How to superdetail a PAtoroch Leman Russ

Discussion in 'WarHammer40k' started by aleks, Sep 11, 2012.

  1. aleks

    aleks Member

    an amazingly guide to super-detailing a PAtoroch Leman Russ (russian only, but the pictures are self-explaining).
    Think it can be work of Eli himself.
  2. silveroxide

    silveroxide Well-Known Member

    Thaks for the reference material. That engine compartment looks promising.
  3. jherazob

    jherazob Member

    You're right, the pictures are very clear by themselves, but still it would be nice to have an english version, i bet there's many "so that's what they wanted to do!" moments in that gallery
  4. terrinecold

    terrinecold Member

    Definitely would be nice in english. I'll settle for french.
  5. jherazob

    jherazob Member

    Given how almost all the french i know is limited to "oui", "croissant", "bon yurt" and "omelette du fromage" (got that last reference? :mrgreen:), i wouldn't settle for that sign1
  6. Wojtee

    Wojtee Member

    I can try that, they taught me Russian long time ago (but it was the right age, because I still can read and understand (more or less) it.)... So first try here:
    (I try to translate from top to bottom, from left to right)

    1/55 - Upgrade of basic model kit of tank Leman Russ by Vadim "Patoroch"

    2/55 - Aim of the presentation - To show possible upgrades to the standard tank model. In the first plan, the photodocumentation is oriented towards those, who build (or have built) the Leman Russ. But the material is for everybody who can feel the vibration of the paper body of a war machine and can hear the clang of the cardboard tracks (wow, nearly poetry)

    - Modernization of Leman Russ tank
    Object of the work: Leman Russ Tank
    Source materials: A set of details for the model
    Developer of drawings: Patoroch
    Construction materials: paper, cardboard, wood, plywood, foil, copper, aluminium and steel wire, polystyrene, opaque and clear plexiglass, various synthetic tissues, metalic and (?) meshes, imitation leather.
    Used Glues: PVA (polyvinylacetate) for paper and cardboard, "Moment" a clear one for combination of materials, DCE (dichlorideethan (?)) for details from polystyrene.

    4/55 Upgrade of the turret

    5/55 1) Turret turning system
    Problems: Open hatch and make space for a figure
    Secure the gun barrel in the turret, eliminate its sagging
    Provide fluent turning of the turret around its axis
    Eliminate moving of the turret from its vertical.

    To solve these problems it was necessary to change the system of the turret turning. (left is standart, right is new one). The small print inside means "turret turning axis".

    Would this be enough? Sorry, neither of these languages is my native, so I need to dose it to myself in smaller amounts ;)
    In case someone is interested, I will continue this way ;)
  7. terrinecold

    terrinecold Member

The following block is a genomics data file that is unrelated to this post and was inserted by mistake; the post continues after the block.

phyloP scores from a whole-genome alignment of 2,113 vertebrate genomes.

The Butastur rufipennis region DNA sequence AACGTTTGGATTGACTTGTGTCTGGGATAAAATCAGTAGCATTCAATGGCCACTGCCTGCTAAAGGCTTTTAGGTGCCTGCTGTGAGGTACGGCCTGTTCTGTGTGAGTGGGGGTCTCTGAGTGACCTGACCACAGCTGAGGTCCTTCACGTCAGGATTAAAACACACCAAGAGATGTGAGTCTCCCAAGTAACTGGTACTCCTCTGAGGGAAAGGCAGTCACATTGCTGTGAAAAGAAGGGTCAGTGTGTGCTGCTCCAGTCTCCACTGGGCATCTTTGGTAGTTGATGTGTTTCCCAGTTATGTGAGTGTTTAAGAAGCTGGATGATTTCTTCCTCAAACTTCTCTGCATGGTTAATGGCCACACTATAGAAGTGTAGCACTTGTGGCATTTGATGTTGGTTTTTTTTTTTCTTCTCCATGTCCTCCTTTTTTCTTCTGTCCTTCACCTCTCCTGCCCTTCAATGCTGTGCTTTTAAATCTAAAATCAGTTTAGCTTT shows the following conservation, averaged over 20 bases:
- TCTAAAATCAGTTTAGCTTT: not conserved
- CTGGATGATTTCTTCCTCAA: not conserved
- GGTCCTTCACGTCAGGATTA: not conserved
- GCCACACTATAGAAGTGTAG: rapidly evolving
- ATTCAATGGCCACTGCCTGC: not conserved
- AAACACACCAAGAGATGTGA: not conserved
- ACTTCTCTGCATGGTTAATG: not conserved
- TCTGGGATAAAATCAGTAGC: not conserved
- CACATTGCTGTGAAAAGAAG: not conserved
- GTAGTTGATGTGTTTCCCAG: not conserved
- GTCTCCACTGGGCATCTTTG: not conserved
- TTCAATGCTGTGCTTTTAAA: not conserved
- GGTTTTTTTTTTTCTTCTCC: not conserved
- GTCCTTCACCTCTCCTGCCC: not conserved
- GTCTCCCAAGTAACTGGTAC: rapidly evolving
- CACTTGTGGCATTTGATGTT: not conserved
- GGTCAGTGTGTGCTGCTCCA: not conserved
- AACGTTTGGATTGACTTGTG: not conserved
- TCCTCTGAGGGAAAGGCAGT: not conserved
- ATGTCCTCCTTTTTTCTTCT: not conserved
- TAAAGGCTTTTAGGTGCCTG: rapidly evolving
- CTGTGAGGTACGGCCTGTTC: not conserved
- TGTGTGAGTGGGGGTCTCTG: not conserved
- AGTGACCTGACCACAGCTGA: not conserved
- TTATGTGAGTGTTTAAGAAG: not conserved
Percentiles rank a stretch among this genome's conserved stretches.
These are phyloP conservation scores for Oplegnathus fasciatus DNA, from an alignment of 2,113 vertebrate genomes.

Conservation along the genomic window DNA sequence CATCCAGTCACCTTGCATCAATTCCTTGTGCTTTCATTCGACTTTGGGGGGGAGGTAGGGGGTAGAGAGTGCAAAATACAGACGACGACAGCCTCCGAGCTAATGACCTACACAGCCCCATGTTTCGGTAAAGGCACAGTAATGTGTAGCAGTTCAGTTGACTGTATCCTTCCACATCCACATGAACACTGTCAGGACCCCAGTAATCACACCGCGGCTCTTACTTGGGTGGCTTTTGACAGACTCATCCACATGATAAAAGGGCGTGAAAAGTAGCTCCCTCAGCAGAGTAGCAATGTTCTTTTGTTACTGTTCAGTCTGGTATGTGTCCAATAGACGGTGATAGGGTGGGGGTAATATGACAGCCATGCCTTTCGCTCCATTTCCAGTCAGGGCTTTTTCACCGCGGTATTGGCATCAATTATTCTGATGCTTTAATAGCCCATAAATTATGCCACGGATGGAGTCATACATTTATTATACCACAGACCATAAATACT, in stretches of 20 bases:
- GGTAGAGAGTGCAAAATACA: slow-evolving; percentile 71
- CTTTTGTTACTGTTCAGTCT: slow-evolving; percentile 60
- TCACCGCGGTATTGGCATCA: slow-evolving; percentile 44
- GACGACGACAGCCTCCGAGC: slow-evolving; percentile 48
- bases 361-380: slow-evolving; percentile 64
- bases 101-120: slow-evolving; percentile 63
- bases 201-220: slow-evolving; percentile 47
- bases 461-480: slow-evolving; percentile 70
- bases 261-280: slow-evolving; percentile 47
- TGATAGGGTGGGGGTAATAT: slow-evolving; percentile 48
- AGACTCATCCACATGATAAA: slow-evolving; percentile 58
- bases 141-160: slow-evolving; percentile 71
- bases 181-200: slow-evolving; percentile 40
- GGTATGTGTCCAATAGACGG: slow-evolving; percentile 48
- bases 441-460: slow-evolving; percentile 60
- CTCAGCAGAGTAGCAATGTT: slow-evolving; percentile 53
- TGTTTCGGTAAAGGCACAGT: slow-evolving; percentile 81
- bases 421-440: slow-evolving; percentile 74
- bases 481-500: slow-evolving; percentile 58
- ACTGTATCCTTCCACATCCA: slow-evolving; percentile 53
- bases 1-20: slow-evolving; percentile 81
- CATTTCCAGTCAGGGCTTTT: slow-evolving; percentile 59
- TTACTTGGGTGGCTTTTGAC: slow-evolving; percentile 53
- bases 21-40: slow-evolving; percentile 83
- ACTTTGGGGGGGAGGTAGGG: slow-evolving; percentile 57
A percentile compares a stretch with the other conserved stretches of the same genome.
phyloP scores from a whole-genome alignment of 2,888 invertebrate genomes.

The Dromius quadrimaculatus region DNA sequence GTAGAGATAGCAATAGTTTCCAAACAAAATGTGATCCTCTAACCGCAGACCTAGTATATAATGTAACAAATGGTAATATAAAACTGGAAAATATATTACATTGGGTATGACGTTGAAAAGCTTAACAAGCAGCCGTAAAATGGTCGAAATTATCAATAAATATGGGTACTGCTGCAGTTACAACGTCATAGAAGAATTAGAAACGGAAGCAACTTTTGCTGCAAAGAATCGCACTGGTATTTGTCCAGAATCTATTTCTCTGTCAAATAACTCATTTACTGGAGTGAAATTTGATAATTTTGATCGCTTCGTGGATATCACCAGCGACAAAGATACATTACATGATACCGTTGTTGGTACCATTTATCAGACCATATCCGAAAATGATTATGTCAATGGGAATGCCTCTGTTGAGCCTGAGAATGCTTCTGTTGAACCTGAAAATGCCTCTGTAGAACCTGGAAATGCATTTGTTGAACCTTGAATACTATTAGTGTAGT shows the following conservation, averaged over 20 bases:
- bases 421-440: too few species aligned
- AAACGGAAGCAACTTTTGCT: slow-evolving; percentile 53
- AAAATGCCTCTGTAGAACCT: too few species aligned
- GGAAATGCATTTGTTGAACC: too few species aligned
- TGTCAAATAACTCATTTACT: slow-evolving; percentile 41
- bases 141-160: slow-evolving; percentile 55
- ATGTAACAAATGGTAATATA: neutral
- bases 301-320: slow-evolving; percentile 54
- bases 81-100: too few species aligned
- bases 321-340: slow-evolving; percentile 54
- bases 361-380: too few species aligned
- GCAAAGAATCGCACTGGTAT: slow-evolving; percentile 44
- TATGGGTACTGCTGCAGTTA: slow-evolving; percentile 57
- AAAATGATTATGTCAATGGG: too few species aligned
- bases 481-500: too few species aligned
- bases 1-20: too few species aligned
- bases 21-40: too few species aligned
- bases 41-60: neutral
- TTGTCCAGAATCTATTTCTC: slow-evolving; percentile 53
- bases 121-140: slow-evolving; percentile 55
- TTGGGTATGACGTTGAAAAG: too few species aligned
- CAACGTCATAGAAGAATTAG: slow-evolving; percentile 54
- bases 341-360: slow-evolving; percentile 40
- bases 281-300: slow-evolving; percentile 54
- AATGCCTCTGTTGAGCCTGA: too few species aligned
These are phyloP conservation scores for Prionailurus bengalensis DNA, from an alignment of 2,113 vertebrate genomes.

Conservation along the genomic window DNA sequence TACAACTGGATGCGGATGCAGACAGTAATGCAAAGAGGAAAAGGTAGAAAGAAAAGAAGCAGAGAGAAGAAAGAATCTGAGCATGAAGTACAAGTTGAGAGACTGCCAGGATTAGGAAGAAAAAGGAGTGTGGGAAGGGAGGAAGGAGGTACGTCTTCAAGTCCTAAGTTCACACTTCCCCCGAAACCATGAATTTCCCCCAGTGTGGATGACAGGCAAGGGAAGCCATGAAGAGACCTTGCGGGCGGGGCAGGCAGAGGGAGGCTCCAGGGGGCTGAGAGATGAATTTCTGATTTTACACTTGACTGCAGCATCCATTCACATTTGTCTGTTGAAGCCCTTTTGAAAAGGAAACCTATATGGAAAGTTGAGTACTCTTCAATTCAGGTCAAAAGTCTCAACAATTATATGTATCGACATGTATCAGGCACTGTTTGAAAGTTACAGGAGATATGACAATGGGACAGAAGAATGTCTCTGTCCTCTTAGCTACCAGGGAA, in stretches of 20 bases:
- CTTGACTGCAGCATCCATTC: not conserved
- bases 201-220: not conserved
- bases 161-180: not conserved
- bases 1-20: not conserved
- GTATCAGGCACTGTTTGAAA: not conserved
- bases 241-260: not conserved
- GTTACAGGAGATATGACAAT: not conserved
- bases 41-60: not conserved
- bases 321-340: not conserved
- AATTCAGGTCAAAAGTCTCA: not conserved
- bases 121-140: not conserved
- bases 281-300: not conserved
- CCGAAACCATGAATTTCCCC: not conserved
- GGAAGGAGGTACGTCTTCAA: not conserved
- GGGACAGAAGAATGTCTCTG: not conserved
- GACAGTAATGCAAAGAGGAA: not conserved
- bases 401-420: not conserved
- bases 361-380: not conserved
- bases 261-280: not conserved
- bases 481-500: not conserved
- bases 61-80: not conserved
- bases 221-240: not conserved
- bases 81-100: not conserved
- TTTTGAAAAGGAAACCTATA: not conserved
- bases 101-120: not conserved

The translation is very helpfull and we (or at least I) understand that it takes time. Thanks
  8. Zathros

    Zathros Guest

    Well, all I can say after seeing all that magnificence is I am officially depressed..........................O.K., I'm over it. Extremely beautiful work, Incredible. The only thing that could top it would be one that worked and cold shoot up things!! :)
  9. Wojtee

    Wojtee Member

    6/55 Points in the system of turning turret
    A hole for setting of the guide sleeve
    Turning cylinder with the bottom of the turret
    A guide sleeve with the structure under turret

    7/55 The base is made from corrugated cardboard, glued into blocks. Every empty place in the model is filled with these blocks (the hull, the track blocks)

    Base for the guide sleeve in the tank body

    8/55 Turning cylinder with the bottom of the turret
    To prevent deformations, the cylinder is filled with washers of the corrugated cardboard
    Everything is painted with black indian ink to cover the anchoring of the barrel and the spotlight bracket
    View of the turret from below

    9/55 Episodes of work on the turret turning
    Strenghtening of the turret bottom with additional plate
    Connecting the turning cylinder to the turret bottom
    Fastening of the base made of corrugated cardboard
    Connecting the sleeve to the under-turret structure

    10/55 2. Outer fitting of the turret
    1) Make barbette and a hatch
    2) Fastening of hooks for turret removal
    3) assembly of instruments and sensors
    4) assembly of the gun
    5) rebuild the spotlight
    6) mount the ladder and staples for the crew acces to the turret
    7) mount the antenna
    8) attach the personal properties of the crew
  10. jherazob

    jherazob Member

    Thanks for this, Wojtee :thumb:
  11. Wojtee

    Wojtee Member

    11/55 Barbette of a commander's hatch
    Barbette is made by gluing the ring of paper strips to a needed diameter. Foil and paper are glued afterward, to look as commander's viewports. From the top is glued a thin shape to mask the layers of paper. Everything is glued-through with PVA glue and painted with gouache color to the desired camo.

    Cutaway of the turret

    1 - supporting ring - to prevent the barbette form falling through
    2 - "depth" ring - imitates the armour thickness
    3 - part masking the layers of the rolled paper
    4 - supports for hatch hinges
    5 - plate thickening the top of the turret

    12/55 Commander's hatch
    Hatch covers
    Problem 1: Open hatch covers all free space on the turret
    Problem 2: The covers do not have any support on the top of the turret
    Spotlight moved to turret side
    Antenna is mounted on the box on the rear
    The instruments are lowered, the eyebolts support the open hatch

    13/55 Commander's hatch
    a "wing" of the hatch
    Door hatch
    eye of the hinge

    in the small frame: imitation of the welded conections
    1 glued
    2 without glue

    The hinge of the hatch is made using a wooden toothpick. It is not divided to segments. Cut grooves are painted black, imitating the graphite lubricant. These grooves act like the gaps in a real hinge. Weldings are imitated using glue on correct places on the hatch door and on the barbette. The whole seems like it is made from more pieces.

    14/55 Commander's hatch
    View of the whole thing.
    Tank drivers seldom wash hands (at the arrow)

    15/55 Lifting eyebolts on the turret
    How to make the eyebolts:
    The hook is made from copper wire. The basis is made from a small piece of cardboard. Holes are drilled in the turret where needed. (1)
    The bases are glued to the turret using PVA glue. (2)
    The hooks are glued from the inside of the turret with the "moment" glue. Afterwards the copper and paper are painted with acrylics. (3)

    You can see on the photo, that the eyebolts are used to support the hatch wings.

    16/55 Tank gun
    Tasks for making the gun:
    - make new mask of the gun